Brotherhood decries Morsi detention as Mubarak regime's return

The Muslim Brotherhood has decried the decision by Egyptian authorities to detain ousted President Mohamed Morsi as "a return to the regime of Hosni Mubarak."

Brotherhood decries Morsi detention as Mubarak regime's return

World Bulletin / News Desk

The Muslim Brotherhood has decried the decision by Egyptian authorities to detain ousted President Mohamed Morsi as "a return to the regime of Hosni Mubarak."

"The accusations against Morsi look like payback by the former regime, which appears to be vigorously returning to Egypt's political scene," Brotherhood spokesman Gehad al-Haddad said Friday.

Egypt's Muslim Brotherhood dismissed as "ridiculous" accusations levelled by the authorities on Friday against deposed President Mohamed Morsi that included killing soldiers and conspiring with the Palestinian group Hamas.

"They are not taken seriously at all. We are continuing our protests on the streets. In fact we believe that more people will realise what this regime really represents - a return of the old state of Mubarak, with brute force," El-Haddad said.

It was announced that Morsi was detained on Friday for 15 days pending investigation of accusations that he had "conspired" with the Gaza-based Hamas movement to carry out "hostile acts" inside Egypt.

He is also accused of involvement in attacks on police facilities and personnel, according to Egyptian state news agency MENA.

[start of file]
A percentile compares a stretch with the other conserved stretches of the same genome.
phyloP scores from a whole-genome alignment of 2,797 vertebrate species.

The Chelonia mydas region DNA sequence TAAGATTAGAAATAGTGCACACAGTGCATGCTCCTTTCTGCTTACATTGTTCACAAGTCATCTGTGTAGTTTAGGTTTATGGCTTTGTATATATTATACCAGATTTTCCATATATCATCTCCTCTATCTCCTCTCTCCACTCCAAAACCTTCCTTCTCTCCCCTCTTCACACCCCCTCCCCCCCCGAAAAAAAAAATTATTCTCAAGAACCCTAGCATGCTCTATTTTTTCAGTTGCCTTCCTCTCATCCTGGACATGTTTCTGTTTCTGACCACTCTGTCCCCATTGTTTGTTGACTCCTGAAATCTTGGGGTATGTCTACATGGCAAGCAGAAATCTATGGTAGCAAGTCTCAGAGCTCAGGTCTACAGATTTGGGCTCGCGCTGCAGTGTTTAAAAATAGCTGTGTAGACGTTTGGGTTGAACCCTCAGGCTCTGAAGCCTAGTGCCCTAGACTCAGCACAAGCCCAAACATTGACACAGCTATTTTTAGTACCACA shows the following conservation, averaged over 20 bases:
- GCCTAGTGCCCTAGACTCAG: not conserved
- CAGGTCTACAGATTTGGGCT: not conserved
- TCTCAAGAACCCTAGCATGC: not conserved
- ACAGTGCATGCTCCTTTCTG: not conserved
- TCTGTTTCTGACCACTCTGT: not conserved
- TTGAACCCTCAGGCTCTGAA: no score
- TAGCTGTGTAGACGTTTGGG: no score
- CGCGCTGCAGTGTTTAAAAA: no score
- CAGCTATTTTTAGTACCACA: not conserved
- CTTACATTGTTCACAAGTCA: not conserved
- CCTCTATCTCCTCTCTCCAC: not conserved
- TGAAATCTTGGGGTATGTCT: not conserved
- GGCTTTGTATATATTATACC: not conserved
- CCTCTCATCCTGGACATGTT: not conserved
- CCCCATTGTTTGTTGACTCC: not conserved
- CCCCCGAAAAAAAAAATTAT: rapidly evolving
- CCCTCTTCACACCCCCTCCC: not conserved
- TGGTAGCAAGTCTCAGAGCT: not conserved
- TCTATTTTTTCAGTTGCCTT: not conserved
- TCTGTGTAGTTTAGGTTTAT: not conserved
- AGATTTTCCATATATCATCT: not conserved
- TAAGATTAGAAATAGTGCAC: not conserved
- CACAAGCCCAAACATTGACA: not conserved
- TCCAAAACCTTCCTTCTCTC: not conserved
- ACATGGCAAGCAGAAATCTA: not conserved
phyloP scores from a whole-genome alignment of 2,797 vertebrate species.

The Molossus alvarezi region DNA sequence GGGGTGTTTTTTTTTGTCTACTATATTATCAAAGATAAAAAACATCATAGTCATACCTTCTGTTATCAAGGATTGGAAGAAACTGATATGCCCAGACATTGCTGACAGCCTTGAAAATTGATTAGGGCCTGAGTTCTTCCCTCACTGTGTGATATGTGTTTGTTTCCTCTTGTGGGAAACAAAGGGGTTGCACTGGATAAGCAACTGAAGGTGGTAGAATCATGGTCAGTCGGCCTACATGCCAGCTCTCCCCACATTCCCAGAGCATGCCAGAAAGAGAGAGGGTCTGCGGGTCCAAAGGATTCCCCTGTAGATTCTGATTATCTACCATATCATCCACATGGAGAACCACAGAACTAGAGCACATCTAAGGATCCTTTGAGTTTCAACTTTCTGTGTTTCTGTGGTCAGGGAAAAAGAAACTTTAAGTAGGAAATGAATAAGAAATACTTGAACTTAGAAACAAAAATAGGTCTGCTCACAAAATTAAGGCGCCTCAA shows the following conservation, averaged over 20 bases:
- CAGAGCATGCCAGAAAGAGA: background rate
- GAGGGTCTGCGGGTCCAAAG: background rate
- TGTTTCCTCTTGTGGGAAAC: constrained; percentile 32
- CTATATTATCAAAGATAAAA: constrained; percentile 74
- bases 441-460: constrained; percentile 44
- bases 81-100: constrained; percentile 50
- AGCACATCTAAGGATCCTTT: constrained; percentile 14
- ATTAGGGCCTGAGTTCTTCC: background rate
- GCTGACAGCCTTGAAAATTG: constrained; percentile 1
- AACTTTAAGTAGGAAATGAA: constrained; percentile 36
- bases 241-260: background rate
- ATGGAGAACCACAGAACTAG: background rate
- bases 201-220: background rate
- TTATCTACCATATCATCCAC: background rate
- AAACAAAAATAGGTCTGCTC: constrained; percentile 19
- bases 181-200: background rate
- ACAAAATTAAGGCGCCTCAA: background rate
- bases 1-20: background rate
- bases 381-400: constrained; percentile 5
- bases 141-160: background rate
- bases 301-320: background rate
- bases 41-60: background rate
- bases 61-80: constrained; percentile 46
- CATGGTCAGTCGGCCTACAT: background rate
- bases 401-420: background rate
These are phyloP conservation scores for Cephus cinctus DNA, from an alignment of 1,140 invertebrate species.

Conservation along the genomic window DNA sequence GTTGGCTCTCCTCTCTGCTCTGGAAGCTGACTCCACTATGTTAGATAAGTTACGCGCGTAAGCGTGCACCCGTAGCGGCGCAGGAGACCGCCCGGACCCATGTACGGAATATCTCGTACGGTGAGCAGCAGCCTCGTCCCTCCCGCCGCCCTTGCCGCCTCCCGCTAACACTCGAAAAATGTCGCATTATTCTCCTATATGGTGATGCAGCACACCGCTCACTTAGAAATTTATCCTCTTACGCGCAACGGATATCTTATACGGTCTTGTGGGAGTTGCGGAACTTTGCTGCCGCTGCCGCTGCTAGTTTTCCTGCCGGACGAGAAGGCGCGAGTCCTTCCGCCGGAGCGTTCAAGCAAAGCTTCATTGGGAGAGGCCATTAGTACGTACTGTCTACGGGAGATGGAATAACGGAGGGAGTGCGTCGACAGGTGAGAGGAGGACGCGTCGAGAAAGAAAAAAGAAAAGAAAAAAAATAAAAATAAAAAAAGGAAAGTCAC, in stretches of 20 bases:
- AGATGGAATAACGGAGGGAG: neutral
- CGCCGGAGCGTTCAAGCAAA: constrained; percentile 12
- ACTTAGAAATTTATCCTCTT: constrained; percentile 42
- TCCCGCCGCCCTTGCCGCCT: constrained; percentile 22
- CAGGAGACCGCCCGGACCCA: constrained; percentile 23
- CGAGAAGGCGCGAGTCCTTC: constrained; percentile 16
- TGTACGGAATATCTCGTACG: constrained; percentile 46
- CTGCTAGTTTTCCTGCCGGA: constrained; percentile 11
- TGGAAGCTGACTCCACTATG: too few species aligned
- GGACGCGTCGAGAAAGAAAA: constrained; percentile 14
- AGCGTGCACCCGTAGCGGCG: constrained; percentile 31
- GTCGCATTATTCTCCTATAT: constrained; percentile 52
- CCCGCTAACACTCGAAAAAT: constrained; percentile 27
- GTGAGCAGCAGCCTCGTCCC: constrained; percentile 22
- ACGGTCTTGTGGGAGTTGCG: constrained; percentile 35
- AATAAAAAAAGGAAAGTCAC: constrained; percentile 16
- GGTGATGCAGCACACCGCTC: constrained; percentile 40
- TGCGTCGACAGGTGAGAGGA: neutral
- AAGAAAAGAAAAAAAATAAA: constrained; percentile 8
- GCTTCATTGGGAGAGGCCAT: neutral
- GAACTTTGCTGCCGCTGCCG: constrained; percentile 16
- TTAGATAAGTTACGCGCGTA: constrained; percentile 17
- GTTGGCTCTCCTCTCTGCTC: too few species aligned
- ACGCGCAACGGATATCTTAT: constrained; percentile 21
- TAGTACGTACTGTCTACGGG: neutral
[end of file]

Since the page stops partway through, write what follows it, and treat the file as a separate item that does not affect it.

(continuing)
The ousted president faces additional charges of helping prisoners – including himself – escape from jail, sabotaging public property, and abducting security officers and soldiers.

Morsi, Egypt's first democratically elected president, was overthrown by the army on July 3 after mass protests against his regime.

The army subsequently suspended the constitution and installed Adly Mansour, the head of the Egypt's constitutional court, as interim president under a transitional roadmap for the country's political future.

Morsi, a leading Muslim Brotherhood member, has not been seen in public since his overthrow by the military.

Meanwhile, thousands of Morsi supporters continue to stage daily demonstrations and sit-ins to defend his democratic legitimacy and demand his reinstatement.

Prior to the 2011 Egyptian Revolution which toppled Mubarak, the Muslim Brotherhood had been outlawed and persecuted for six decades.

Last Mod: 26 Temmuz 2013, 14:46
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